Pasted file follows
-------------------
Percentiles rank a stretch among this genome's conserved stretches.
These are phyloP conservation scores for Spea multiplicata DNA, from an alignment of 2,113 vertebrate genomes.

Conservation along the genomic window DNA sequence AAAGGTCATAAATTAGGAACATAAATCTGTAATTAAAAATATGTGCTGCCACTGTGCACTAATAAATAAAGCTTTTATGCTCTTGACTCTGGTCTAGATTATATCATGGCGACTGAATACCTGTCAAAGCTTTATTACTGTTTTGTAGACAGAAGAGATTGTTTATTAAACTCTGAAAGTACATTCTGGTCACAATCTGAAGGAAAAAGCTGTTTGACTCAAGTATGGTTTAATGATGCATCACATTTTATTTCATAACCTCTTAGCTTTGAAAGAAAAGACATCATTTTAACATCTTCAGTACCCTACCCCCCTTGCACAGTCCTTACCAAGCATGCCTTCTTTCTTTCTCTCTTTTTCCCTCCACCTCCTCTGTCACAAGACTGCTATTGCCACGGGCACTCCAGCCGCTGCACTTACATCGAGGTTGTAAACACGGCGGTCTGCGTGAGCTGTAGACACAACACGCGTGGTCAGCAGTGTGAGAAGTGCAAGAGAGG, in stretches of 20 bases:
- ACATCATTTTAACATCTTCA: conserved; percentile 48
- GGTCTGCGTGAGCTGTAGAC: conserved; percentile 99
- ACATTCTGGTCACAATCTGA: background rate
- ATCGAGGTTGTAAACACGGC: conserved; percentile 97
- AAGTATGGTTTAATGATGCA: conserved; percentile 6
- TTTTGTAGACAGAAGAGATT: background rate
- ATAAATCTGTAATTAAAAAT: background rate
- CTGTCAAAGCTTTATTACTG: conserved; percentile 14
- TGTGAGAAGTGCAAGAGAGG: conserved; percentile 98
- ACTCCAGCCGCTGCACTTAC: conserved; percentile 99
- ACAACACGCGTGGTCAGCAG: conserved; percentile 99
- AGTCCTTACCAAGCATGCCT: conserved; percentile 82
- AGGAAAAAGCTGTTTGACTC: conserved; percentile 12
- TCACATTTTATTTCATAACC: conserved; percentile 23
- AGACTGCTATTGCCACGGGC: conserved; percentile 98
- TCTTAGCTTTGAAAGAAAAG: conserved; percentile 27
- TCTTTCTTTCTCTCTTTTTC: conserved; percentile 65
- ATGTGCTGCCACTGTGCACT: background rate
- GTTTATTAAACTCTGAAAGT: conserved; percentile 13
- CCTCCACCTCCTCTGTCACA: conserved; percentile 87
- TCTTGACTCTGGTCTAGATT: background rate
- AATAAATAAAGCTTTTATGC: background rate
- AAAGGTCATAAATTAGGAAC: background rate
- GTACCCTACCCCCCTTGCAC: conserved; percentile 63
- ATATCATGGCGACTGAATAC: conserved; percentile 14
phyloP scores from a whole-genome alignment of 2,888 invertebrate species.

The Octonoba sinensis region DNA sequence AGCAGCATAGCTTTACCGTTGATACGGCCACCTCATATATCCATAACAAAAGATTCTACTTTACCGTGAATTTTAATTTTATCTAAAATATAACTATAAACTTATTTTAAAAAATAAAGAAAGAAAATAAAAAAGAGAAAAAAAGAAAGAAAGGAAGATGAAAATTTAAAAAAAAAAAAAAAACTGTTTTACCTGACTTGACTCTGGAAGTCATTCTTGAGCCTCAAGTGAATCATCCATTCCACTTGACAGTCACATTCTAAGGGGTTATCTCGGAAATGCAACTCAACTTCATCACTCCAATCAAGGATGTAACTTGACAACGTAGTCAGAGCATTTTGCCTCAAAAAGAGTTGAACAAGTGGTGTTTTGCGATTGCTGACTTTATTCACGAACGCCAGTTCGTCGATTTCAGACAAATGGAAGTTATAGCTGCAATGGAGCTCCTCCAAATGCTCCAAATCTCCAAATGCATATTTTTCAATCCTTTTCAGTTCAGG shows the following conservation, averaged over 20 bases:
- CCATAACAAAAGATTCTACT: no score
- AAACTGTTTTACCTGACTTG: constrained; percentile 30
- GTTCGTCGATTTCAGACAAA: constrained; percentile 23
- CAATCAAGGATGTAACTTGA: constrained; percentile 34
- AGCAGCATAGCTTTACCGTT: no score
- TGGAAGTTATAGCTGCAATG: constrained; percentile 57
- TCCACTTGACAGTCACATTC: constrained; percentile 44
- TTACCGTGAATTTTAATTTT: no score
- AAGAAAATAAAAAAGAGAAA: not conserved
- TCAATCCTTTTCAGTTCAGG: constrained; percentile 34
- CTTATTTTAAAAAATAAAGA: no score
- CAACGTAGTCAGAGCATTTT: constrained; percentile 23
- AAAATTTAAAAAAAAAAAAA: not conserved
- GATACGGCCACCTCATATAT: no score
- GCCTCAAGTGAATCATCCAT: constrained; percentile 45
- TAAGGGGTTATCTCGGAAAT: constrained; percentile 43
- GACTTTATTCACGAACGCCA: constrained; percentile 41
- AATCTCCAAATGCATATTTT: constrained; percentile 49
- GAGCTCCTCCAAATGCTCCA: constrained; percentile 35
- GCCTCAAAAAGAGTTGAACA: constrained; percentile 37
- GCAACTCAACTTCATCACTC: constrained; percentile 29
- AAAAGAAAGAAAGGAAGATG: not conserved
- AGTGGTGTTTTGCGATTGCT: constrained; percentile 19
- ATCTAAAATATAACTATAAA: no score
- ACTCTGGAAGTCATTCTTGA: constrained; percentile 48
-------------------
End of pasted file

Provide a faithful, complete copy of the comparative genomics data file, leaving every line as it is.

Percentiles rank a stretch among this genome's conserved stretches.
These are phyloP conservation scores for Spea multiplicata DNA, from an alignment of 2,113 vertebrate genomes.

Conservation along the genomic window DNA sequence AAAGGTCATAAATTAGGAACATAAATCTGTAATTAAAAATATGTGCTGCCACTGTGCACTAATAAATAAAGCTTTTATGCTCTTGACTCTGGTCTAGATTATATCATGGCGACTGAATACCTGTCAAAGCTTTATTACTGTTTTGTAGACAGAAGAGATTGTTTATTAAACTCTGAAAGTACATTCTGGTCACAATCTGAAGGAAAAAGCTGTTTGACTCAAGTATGGTTTAATGATGCATCACATTTTATTTCATAACCTCTTAGCTTTGAAAGAAAAGACATCATTTTAACATCTTCAGTACCCTACCCCCCTTGCACAGTCCTTACCAAGCATGCCTTCTTTCTTTCTCTCTTTTTCCCTCCACCTCCTCTGTCACAAGACTGCTATTGCCACGGGCACTCCAGCCGCTGCACTTACATCGAGGTTGTAAACACGGCGGTCTGCGTGAGCTGTAGACACAACACGCGTGGTCAGCAGTGTGAGAAGTGCAAGAGAGG, in stretches of 20 bases:
- ACATCATTTTAACATCTTCA: conserved; percentile 48
- GGTCTGCGTGAGCTGTAGAC: conserved; percentile 99
- ACATTCTGGTCACAATCTGA: background rate
- ATCGAGGTTGTAAACACGGC: conserved; percentile 97
- AAGTATGGTTTAATGATGCA: conserved; percentile 6
- TTTTGTAGACAGAAGAGATT: background rate
- ATAAATCTGTAATTAAAAAT: background rate
- CTGTCAAAGCTTTATTACTG: conserved; percentile 14
- TGTGAGAAGTGCAAGAGAGG: conserved; percentile 98
- ACTCCAGCCGCTGCACTTAC: conserved; percentile 99
- ACAACACGCGTGGTCAGCAG: conserved; percentile 99
- AGTCCTTACCAAGCATGCCT: conserved; percentile 82
- AGGAAAAAGCTGTTTGACTC: conserved; percentile 12
- TCACATTTTATTTCATAACC: conserved; percentile 23
- AGACTGCTATTGCCACGGGC: conserved; percentile 98
- TCTTAGCTTTGAAAGAAAAG: conserved; percentile 27
- TCTTTCTTTCTCTCTTTTTC: conserved; percentile 65
- ATGTGCTGCCACTGTGCACT: background rate
- GTTTATTAAACTCTGAAAGT: conserved; percentile 13
- CCTCCACCTCCTCTGTCACA: conserved; percentile 87
- TCTTGACTCTGGTCTAGATT: background rate
- AATAAATAAAGCTTTTATGC: background rate
- AAAGGTCATAAATTAGGAAC: background rate
- GTACCCTACCCCCCTTGCAC: conserved; percentile 63
- ATATCATGGCGACTGAATAC: conserved; percentile 14
phyloP scores from a whole-genome alignment of 2,888 invertebrate species.

The Octonoba sinensis region DNA sequence AGCAGCATAGCTTTACCGTTGATACGGCCACCTCATATATCCATAACAAAAGATTCTACTTTACCGTGAATTTTAATTTTATCTAAAATATAACTATAAACTTATTTTAAAAAATAAAGAAAGAAAATAAAAAAGAGAAAAAAAGAAAGAAAGGAAGATGAAAATTTAAAAAAAAAAAAAAAACTGTTTTACCTGACTTGACTCTGGAAGTCATTCTTGAGCCTCAAGTGAATCATCCATTCCACTTGACAGTCACATTCTAAGGGGTTATCTCGGAAATGCAACTCAACTTCATCACTCCAATCAAGGATGTAACTTGACAACGTAGTCAGAGCATTTTGCCTCAAAAAGAGTTGAACAAGTGGTGTTTTGCGATTGCTGACTTTATTCACGAACGCCAGTTCGTCGATTTCAGACAAATGGAAGTTATAGCTGCAATGGAGCTCCTCCAAATGCTCCAAATCTCCAAATGCATATTTTTCAATCCTTTTCAGTTCAGG shows the following conservation, averaged over 20 bases:
- CCATAACAAAAGATTCTACT: no score
- AAACTGTTTTACCTGACTTG: constrained; percentile 30
- GTTCGTCGATTTCAGACAAA: constrained; percentile 23
- CAATCAAGGATGTAACTTGA: constrained; percentile 34
- AGCAGCATAGCTTTACCGTT: no score
- TGGAAGTTATAGCTGCAATG: constrained; percentile 57
- TCCACTTGACAGTCACATTC: constrained; percentile 44
- TTACCGTGAATTTTAATTTT: no score
- AAGAAAATAAAAAAGAGAAA: not conserved
- TCAATCCTTTTCAGTTCAGG: constrained; percentile 34
- CTTATTTTAAAAAATAAAGA: no score
- CAACGTAGTCAGAGCATTTT: constrained; percentile 23
- AAAATTTAAAAAAAAAAAAA: not conserved
- GATACGGCCACCTCATATAT: no score
- GCCTCAAGTGAATCATCCAT: constrained; percentile 45
- TAAGGGGTTATCTCGGAAAT: constrained; percentile 43
- GACTTTATTCACGAACGCCA: constrained; percentile 41
- AATCTCCAAATGCATATTTT: constrained; percentile 49
- GAGCTCCTCCAAATGCTCCA: constrained; percentile 35
- GCCTCAAAAAGAGTTGAACA: constrained; percentile 37
- GCAACTCAACTTCATCACTC: constrained; percentile 29
- AAAAGAAAGAAAGGAAGATG: not conserved
- AGTGGTGTTTTGCGATTGCT: constrained; percentile 19
- ATCTAAAATATAACTATAAA: no score
- ACTCTGGAAGTCATTCTTGA: constrained; percentile 48